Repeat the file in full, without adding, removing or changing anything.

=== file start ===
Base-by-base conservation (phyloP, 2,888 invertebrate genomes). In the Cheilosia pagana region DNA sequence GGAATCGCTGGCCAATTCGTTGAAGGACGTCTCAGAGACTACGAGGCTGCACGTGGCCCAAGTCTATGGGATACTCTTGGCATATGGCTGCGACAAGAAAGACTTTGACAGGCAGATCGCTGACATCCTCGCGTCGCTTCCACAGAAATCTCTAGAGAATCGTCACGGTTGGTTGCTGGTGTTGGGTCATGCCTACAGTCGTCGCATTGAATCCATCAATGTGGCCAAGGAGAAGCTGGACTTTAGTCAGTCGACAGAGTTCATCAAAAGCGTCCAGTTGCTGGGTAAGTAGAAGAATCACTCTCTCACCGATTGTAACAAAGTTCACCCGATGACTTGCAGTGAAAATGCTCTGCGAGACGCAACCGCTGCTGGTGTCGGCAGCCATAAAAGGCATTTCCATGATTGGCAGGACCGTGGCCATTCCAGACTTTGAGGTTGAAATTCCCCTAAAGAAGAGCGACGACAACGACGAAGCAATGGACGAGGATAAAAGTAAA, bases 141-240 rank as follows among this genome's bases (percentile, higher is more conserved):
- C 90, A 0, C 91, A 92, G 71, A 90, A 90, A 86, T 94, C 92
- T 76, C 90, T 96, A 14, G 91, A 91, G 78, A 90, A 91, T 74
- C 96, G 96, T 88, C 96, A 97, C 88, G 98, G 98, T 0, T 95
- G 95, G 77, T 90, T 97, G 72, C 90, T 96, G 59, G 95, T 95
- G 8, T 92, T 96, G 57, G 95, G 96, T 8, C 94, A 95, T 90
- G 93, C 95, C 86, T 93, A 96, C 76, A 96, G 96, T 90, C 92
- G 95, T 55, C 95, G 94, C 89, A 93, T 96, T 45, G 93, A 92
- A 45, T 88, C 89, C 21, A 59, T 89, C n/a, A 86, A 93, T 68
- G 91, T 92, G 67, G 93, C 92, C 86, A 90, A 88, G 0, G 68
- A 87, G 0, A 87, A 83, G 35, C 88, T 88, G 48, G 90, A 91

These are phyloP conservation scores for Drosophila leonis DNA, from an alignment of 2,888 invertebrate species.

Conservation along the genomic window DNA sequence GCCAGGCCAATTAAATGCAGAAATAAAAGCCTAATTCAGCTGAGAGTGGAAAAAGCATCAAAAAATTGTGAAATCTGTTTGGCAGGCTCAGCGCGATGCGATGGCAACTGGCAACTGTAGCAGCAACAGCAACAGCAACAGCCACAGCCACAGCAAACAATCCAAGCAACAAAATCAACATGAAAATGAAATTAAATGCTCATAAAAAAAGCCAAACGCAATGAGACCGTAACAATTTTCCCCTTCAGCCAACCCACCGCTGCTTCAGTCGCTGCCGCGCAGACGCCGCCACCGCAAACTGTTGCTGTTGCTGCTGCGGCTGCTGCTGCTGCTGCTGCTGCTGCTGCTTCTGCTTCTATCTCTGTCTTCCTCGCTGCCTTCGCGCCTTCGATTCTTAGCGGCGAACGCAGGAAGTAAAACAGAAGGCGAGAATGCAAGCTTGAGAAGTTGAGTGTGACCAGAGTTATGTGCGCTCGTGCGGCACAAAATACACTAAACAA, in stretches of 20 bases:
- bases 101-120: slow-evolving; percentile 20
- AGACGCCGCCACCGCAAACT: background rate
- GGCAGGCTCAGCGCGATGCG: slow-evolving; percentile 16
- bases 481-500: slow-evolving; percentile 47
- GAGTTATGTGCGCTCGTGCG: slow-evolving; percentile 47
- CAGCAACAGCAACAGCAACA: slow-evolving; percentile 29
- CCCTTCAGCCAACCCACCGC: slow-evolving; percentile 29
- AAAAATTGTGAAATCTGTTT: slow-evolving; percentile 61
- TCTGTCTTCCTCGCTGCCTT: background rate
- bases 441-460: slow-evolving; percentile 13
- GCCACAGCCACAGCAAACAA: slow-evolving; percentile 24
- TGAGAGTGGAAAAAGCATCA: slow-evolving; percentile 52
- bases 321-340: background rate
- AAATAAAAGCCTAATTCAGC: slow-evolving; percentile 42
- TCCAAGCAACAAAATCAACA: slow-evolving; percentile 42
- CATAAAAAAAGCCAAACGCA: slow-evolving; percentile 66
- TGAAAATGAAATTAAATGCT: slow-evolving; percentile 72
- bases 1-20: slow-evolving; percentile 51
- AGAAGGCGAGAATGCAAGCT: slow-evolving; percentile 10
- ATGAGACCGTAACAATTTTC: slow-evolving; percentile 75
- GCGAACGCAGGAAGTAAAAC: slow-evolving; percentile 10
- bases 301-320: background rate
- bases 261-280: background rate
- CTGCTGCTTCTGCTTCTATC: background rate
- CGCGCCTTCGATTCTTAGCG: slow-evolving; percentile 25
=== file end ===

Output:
Base-by-base conservation (phyloP, 2,888 invertebrate genomes). In the Cheilosia pagana region DNA sequence GGAATCGCTGGCCAATTCGTTGAAGGACGTCTCAGAGACTACGAGGCTGCACGTGGCCCAAGTCTATGGGATACTCTTGGCATATGGCTGCGACAAGAAAGACTTTGACAGGCAGATCGCTGACATCCTCGCGTCGCTTCCACAGAAATCTCTAGAGAATCGTCACGGTTGGTTGCTGGTGTTGGGTCATGCCTACAGTCGTCGCATTGAATCCATCAATGTGGCCAAGGAGAAGCTGGACTTTAGTCAGTCGACAGAGTTCATCAAAAGCGTCCAGTTGCTGGGTAAGTAGAAGAATCACTCTCTCACCGATTGTAACAAAGTTCACCCGATGACTTGCAGTGAAAATGCTCTGCGAGACGCAACCGCTGCTGGTGTCGGCAGCCATAAAAGGCATTTCCATGATTGGCAGGACCGTGGCCATTCCAGACTTTGAGGTTGAAATTCCCCTAAAGAAGAGCGACGACAACGACGAAGCAATGGACGAGGATAAAAGTAAA, bases 141-240 rank as follows among this genome's bases (percentile, higher is more conserved):
- C 90, A 0, C 91, A 92, G 71, A 90, A 90, A 86, T 94, C 92
- T 76, C 90, T 96, A 14, G 91, A 91, G 78, A 90, A 91, T 74
- C 96, G 96, T 88, C 96, A 97, C 88, G 98, G 98, T 0, T 95
- G 95, G 77, T 90, T 97, G 72, C 90, T 96, G 59, G 95, T 95
- G 8, T 92, T 96, G 57, G 95, G 96, T 8, C 94, A 95, T 90
- G 93, C 95, C 86, T 93, A 96, C 76, A 96, G 96, T 90, C 92
- G 95, T 55, C 95, G 94, C 89, A 93, T 96, T 45, G 93, A 92
- A 45, T 88, C 89, C 21, A 59, T 89, C n/a, A 86, A 93, T 68
- G 91, T 92, G 67, G 93, C 92, C 86, A 90, A 88, G 0, G 68
- A 87, G 0, A 87, A 83, G 35, C 88, T 88, G 48, G 90, A 91

These are phyloP conservation scores for Drosophila leonis DNA, from an alignment of 2,888 invertebrate species.

Conservation along the genomic window DNA sequence GCCAGGCCAATTAAATGCAGAAATAAAAGCCTAATTCAGCTGAGAGTGGAAAAAGCATCAAAAAATTGTGAAATCTGTTTGGCAGGCTCAGCGCGATGCGATGGCAACTGGCAACTGTAGCAGCAACAGCAACAGCAACAGCCACAGCCACAGCAAACAATCCAAGCAACAAAATCAACATGAAAATGAAATTAAATGCTCATAAAAAAAGCCAAACGCAATGAGACCGTAACAATTTTCCCCTTCAGCCAACCCACCGCTGCTTCAGTCGCTGCCGCGCAGACGCCGCCACCGCAAACTGTTGCTGTTGCTGCTGCGGCTGCTGCTGCTGCTGCTGCTGCTGCTGCTTCTGCTTCTATCTCTGTCTTCCTCGCTGCCTTCGCGCCTTCGATTCTTAGCGGCGAACGCAGGAAGTAAAACAGAAGGCGAGAATGCAAGCTTGAGAAGTTGAGTGTGACCAGAGTTATGTGCGCTCGTGCGGCACAAAATACACTAAACAA, in stretches of 20 bases:
- bases 101-120: slow-evolving; percentile 20
- AGACGCCGCCACCGCAAACT: background rate
- GGCAGGCTCAGCGCGATGCG: slow-evolving; percentile 16
- bases 481-500: slow-evolving; percentile 47
- GAGTTATGTGCGCTCGTGCG: slow-evolving; percentile 47
- CAGCAACAGCAACAGCAACA: slow-evolving; percentile 29
- CCCTTCAGCCAACCCACCGC: slow-evolving; percentile 29
- AAAAATTGTGAAATCTGTTT: slow-evolving; percentile 61
- TCTGTCTTCCTCGCTGCCTT: background rate
- bases 441-460: slow-evolving; percentile 13
- GCCACAGCCACAGCAAACAA: slow-evolving; percentile 24
- TGAGAGTGGAAAAAGCATCA: slow-evolving; percentile 52
- bases 321-340: background rate
- AAATAAAAGCCTAATTCAGC: slow-evolving; percentile 42
- TCCAAGCAACAAAATCAACA: slow-evolving; percentile 42
- CATAAAAAAAGCCAAACGCA: slow-evolving; percentile 66
- TGAAAATGAAATTAAATGCT: slow-evolving; percentile 72
- bases 1-20: slow-evolving; percentile 51
- AGAAGGCGAGAATGCAAGCT: slow-evolving; percentile 10
- ATGAGACCGTAACAATTTTC: slow-evolving; percentile 75
- GCGAACGCAGGAAGTAAAAC: slow-evolving; percentile 10
- bases 301-320: background rate
- bases 261-280: background rate
- CTGCTGCTTCTGCTTCTATC: background rate
- CGCGCCTTCGATTCTTAGCG: slow-evolving; percentile 25